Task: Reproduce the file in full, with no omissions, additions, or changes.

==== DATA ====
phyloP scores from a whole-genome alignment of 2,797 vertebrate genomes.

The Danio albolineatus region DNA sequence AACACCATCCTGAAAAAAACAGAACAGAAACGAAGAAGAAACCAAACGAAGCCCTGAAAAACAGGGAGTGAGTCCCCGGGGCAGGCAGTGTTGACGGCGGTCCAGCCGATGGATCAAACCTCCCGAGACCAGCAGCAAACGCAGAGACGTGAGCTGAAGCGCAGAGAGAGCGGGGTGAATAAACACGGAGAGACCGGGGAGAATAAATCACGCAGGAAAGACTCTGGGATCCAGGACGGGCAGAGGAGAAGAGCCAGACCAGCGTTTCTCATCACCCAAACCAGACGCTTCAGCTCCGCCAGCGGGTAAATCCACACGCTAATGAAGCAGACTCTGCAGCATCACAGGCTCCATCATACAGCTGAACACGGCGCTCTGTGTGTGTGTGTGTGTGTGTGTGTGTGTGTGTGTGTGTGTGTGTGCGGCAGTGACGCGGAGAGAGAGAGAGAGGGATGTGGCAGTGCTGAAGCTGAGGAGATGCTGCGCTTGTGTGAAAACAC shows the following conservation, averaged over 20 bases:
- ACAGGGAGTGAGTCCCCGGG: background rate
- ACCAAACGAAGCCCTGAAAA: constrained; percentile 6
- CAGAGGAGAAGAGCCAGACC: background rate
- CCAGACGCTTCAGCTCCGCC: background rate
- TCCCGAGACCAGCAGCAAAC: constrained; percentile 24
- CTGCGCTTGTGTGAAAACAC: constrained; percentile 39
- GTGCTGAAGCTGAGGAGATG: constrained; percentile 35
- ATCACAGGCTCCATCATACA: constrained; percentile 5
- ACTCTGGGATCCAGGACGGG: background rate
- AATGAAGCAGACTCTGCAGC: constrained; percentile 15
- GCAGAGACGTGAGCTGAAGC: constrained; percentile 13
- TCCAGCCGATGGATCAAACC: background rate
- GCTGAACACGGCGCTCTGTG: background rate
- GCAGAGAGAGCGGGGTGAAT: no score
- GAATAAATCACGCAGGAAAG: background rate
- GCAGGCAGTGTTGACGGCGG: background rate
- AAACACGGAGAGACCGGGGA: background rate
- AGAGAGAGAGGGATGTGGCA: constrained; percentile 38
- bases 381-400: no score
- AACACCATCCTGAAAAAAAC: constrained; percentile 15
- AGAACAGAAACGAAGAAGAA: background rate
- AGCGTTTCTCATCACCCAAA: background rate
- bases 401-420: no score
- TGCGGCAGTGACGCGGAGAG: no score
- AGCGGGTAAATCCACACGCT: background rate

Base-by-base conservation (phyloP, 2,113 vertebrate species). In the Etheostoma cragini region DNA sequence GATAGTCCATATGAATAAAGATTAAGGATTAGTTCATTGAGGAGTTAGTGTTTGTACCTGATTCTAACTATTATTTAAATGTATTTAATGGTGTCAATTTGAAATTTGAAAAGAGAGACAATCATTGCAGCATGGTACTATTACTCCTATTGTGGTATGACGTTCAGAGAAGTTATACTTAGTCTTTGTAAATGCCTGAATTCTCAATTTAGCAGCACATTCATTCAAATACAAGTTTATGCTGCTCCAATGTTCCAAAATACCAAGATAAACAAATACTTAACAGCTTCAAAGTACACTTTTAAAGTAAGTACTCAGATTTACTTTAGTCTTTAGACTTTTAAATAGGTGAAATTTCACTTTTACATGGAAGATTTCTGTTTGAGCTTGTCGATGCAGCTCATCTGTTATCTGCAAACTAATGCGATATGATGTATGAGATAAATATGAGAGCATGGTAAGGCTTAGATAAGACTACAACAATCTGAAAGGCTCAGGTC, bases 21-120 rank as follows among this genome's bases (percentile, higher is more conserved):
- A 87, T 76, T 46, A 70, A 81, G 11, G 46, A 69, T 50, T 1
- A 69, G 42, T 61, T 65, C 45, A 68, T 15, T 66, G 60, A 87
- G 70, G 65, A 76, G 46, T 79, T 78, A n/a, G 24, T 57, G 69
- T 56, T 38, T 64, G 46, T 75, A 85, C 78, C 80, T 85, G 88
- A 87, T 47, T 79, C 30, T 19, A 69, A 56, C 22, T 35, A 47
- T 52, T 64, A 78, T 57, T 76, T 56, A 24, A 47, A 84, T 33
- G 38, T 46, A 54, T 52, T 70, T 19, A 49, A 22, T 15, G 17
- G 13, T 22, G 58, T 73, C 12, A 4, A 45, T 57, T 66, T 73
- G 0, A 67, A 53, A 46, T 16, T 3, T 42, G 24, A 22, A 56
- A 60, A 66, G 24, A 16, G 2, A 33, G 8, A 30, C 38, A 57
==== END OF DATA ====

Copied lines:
phyloP scores from a whole-genome alignment of 2,797 vertebrate genomes.

The Danio albolineatus region DNA sequence AACACCATCCTGAAAAAAACAGAACAGAAACGAAGAAGAAACCAAACGAAGCCCTGAAAAACAGGGAGTGAGTCCCCGGGGCAGGCAGTGTTGACGGCGGTCCAGCCGATGGATCAAACCTCCCGAGACCAGCAGCAAACGCAGAGACGTGAGCTGAAGCGCAGAGAGAGCGGGGTGAATAAACACGGAGAGACCGGGGAGAATAAATCACGCAGGAAAGACTCTGGGATCCAGGACGGGCAGAGGAGAAGAGCCAGACCAGCGTTTCTCATCACCCAAACCAGACGCTTCAGCTCCGCCAGCGGGTAAATCCACACGCTAATGAAGCAGACTCTGCAGCATCACAGGCTCCATCATACAGCTGAACACGGCGCTCTGTGTGTGTGTGTGTGTGTGTGTGTGTGTGTGTGTGTGTGTGTGTGCGGCAGTGACGCGGAGAGAGAGAGAGAGGGATGTGGCAGTGCTGAAGCTGAGGAGATGCTGCGCTTGTGTGAAAACAC shows the following conservation, averaged over 20 bases:
- ACAGGGAGTGAGTCCCCGGG: background rate
- ACCAAACGAAGCCCTGAAAA: constrained; percentile 6
- CAGAGGAGAAGAGCCAGACC: background rate
- CCAGACGCTTCAGCTCCGCC: background rate
- TCCCGAGACCAGCAGCAAAC: constrained; percentile 24
- CTGCGCTTGTGTGAAAACAC: constrained; percentile 39
- GTGCTGAAGCTGAGGAGATG: constrained; percentile 35
- ATCACAGGCTCCATCATACA: constrained; percentile 5
- ACTCTGGGATCCAGGACGGG: background rate
- AATGAAGCAGACTCTGCAGC: constrained; percentile 15
- GCAGAGACGTGAGCTGAAGC: constrained; percentile 13
- TCCAGCCGATGGATCAAACC: background rate
- GCTGAACACGGCGCTCTGTG: background rate
- GCAGAGAGAGCGGGGTGAAT: no score
- GAATAAATCACGCAGGAAAG: background rate
- GCAGGCAGTGTTGACGGCGG: background rate
- AAACACGGAGAGACCGGGGA: background rate
- AGAGAGAGAGGGATGTGGCA: constrained; percentile 38
- bases 381-400: no score
- AACACCATCCTGAAAAAAAC: constrained; percentile 15
- AGAACAGAAACGAAGAAGAA: background rate
- AGCGTTTCTCATCACCCAAA: background rate
- bases 401-420: no score
- TGCGGCAGTGACGCGGAGAG: no score
- AGCGGGTAAATCCACACGCT: background rate

Base-by-base conservation (phyloP, 2,113 vertebrate species). In the Etheostoma cragini region DNA sequence GATAGTCCATATGAATAAAGATTAAGGATTAGTTCATTGAGGAGTTAGTGTTTGTACCTGATTCTAACTATTATTTAAATGTATTTAATGGTGTCAATTTGAAATTTGAAAAGAGAGACAATCATTGCAGCATGGTACTATTACTCCTATTGTGGTATGACGTTCAGAGAAGTTATACTTAGTCTTTGTAAATGCCTGAATTCTCAATTTAGCAGCACATTCATTCAAATACAAGTTTATGCTGCTCCAATGTTCCAAAATACCAAGATAAACAAATACTTAACAGCTTCAAAGTACACTTTTAAAGTAAGTACTCAGATTTACTTTAGTCTTTAGACTTTTAAATAGGTGAAATTTCACTTTTACATGGAAGATTTCTGTTTGAGCTTGTCGATGCAGCTCATCTGTTATCTGCAAACTAATGCGATATGATGTATGAGATAAATATGAGAGCATGGTAAGGCTTAGATAAGACTACAACAATCTGAAAGGCTCAGGTC, bases 21-120 rank as follows among this genome's bases (percentile, higher is more conserved):
- A 87, T 76, T 46, A 70, A 81, G 11, G 46, A 69, T 50, T 1
- A 69, G 42, T 61, T 65, C 45, A 68, T 15, T 66, G 60, A 87
- G 70, G 65, A 76, G 46, T 79, T 78, A n/a, G 24, T 57, G 69
- T 56, T 38, T 64, G 46, T 75, A 85, C 78, C 80, T 85, G 88
- A 87, T 47, T 79, C 30, T 19, A 69, A 56, C 22, T 35, A 47
- T 52, T 64, A 78, T 57, T 76, T 56, A 24, A 47, A 84, T 33
- G 38, T 46, A 54, T 52, T 70, T 19, A 49, A 22, T 15, G 17
- G 13, T 22, G 58, T 73, C 12, A 4, A 45, T 57, T 66, T 73
- G 0, A 67, A 53, A 46, T 16, T 3, T 42, G 24, A 22, A 56
- A 60, A 66, G 24, A 16, G 2, A 33, G 8, A 30, C 38, A 57